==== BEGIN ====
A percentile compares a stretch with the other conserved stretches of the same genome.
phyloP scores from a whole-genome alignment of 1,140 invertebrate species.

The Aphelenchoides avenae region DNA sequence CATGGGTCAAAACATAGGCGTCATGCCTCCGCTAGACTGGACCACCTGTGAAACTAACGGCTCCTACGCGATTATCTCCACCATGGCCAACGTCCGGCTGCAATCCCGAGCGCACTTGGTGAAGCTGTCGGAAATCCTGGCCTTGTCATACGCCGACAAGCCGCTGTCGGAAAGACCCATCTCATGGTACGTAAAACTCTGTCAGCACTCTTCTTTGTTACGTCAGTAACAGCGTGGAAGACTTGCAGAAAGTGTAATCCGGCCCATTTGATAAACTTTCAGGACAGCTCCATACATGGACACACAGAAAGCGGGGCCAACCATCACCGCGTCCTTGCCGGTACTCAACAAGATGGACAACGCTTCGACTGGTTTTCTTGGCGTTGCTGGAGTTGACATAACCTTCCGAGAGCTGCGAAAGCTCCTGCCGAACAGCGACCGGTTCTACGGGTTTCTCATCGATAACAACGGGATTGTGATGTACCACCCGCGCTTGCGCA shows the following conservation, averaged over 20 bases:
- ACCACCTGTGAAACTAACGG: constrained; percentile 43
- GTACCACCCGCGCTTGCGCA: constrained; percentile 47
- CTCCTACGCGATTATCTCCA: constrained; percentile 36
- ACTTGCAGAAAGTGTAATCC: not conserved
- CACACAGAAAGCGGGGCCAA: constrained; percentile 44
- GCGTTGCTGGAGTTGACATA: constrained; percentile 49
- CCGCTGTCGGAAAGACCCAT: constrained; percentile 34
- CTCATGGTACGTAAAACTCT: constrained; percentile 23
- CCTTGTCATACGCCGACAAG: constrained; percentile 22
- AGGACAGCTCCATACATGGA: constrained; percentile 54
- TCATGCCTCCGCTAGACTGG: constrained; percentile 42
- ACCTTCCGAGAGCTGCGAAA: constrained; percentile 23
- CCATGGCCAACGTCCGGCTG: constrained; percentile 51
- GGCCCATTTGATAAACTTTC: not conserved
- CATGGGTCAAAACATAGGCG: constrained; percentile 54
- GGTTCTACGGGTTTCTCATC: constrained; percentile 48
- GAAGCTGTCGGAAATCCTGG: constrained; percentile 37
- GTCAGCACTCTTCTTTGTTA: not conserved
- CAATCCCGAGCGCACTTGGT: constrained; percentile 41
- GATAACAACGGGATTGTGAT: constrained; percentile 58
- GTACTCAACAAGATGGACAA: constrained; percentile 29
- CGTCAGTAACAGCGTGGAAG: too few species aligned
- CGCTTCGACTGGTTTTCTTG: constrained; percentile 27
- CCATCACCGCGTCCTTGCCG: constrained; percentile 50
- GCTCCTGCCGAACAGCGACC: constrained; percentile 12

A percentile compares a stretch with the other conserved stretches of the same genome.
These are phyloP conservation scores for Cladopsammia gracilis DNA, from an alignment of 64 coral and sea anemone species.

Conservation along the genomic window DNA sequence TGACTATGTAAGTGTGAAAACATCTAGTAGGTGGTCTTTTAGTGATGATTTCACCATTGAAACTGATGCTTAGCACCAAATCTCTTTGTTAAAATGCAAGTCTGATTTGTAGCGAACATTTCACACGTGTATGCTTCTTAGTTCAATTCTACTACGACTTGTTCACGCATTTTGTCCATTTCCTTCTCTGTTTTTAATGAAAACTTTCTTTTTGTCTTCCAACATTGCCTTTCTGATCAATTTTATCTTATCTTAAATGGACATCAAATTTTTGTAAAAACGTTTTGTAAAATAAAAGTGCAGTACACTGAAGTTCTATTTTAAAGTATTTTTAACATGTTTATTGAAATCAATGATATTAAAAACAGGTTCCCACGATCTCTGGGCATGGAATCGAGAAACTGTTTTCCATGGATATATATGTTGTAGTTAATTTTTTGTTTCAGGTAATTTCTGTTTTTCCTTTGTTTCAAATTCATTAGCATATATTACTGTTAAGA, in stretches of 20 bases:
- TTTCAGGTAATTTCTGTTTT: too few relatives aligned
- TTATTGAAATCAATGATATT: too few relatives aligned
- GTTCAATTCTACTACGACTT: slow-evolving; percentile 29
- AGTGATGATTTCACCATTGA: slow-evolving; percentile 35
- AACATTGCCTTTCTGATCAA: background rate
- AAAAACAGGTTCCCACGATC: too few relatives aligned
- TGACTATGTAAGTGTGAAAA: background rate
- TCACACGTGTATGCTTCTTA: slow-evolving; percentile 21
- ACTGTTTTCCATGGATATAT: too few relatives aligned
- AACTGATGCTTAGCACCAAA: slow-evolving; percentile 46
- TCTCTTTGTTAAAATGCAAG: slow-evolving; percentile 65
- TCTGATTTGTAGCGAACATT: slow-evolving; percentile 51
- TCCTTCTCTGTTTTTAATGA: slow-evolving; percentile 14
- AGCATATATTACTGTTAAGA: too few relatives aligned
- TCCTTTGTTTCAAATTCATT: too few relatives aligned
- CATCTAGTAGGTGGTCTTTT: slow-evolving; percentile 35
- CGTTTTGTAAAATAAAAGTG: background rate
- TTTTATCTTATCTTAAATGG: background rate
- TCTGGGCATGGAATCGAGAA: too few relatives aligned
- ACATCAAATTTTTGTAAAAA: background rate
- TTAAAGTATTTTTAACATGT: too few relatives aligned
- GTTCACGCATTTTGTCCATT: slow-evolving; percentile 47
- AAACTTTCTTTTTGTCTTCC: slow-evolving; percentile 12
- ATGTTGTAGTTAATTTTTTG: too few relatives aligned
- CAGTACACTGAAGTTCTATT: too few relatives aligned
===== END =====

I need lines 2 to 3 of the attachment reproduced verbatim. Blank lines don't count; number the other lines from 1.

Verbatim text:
phyloP scores from a whole-genome alignment of 1,140 invertebrate species.

The Aphelenchoides avenae region DNA sequence CATGGGTCAAAACATAGGCGTCATGCCTCCGCTAGACTGGACCACCTGTGAAACTAACGGCTCCTACGCGATTATCTCCACCATGGCCAACGTCCGGCTGCAATCCCGAGCGCACTTGGTGAAGCTGTCGGAAATCCTGGCCTTGTCATACGCCGACAAGCCGCTGTCGGAAAGACCCATCTCATGGTACGTAAAACTCTGTCAGCACTCTTCTTTGTTACGTCAGTAACAGCGTGGAAGACTTGCAGAAAGTGTAATCCGGCCCATTTGATAAACTTTCAGGACAGCTCCATACATGGACACACAGAAAGCGGGGCCAACCATCACCGCGTCCTTGCCGGTACTCAACAAGATGGACAACGCTTCGACTGGTTTTCTTGGCGTTGCTGGAGTTGACATAACCTTCCGAGAGCTGCGAAAGCTCCTGCCGAACAGCGACCGGTTCTACGGGTTTCTCATCGATAACAACGGGATTGTGATGTACCACCCGCGCTTGCGCA shows the following conservation, averaged over 20 bases: